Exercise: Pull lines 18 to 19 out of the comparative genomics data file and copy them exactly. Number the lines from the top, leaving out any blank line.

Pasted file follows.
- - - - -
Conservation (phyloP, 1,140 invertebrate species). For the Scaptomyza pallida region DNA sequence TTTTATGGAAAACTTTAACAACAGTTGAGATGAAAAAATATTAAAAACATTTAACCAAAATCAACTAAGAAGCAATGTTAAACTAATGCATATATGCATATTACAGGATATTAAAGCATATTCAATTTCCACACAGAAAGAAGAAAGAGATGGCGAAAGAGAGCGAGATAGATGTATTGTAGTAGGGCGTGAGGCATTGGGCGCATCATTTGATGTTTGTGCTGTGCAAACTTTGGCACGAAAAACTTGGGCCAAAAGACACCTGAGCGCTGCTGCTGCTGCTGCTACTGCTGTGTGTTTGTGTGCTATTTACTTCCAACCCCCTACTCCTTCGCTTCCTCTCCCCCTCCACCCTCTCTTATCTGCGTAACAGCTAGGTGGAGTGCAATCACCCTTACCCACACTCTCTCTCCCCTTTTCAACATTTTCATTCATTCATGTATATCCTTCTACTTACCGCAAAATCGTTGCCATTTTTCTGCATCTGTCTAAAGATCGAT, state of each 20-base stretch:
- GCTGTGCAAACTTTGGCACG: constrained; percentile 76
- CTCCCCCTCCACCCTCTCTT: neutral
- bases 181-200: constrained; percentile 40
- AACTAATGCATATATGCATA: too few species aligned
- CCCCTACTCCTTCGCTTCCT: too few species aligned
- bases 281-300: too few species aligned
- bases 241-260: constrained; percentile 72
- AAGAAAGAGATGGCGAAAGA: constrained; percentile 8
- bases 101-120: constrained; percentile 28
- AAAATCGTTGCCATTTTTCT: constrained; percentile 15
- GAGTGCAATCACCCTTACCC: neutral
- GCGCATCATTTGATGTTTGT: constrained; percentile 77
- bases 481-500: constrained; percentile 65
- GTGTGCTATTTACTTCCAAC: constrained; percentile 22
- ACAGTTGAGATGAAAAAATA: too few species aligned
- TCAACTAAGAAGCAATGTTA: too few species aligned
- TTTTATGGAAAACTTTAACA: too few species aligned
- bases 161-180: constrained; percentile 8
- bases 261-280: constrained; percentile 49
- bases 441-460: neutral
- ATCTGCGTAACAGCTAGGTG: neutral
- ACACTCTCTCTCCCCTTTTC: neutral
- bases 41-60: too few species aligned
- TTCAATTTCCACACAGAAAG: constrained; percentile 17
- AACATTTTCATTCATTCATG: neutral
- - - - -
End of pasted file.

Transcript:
- TTTTATGGAAAACTTTAACA: too few species aligned
- bases 161-180: constrained; percentile 8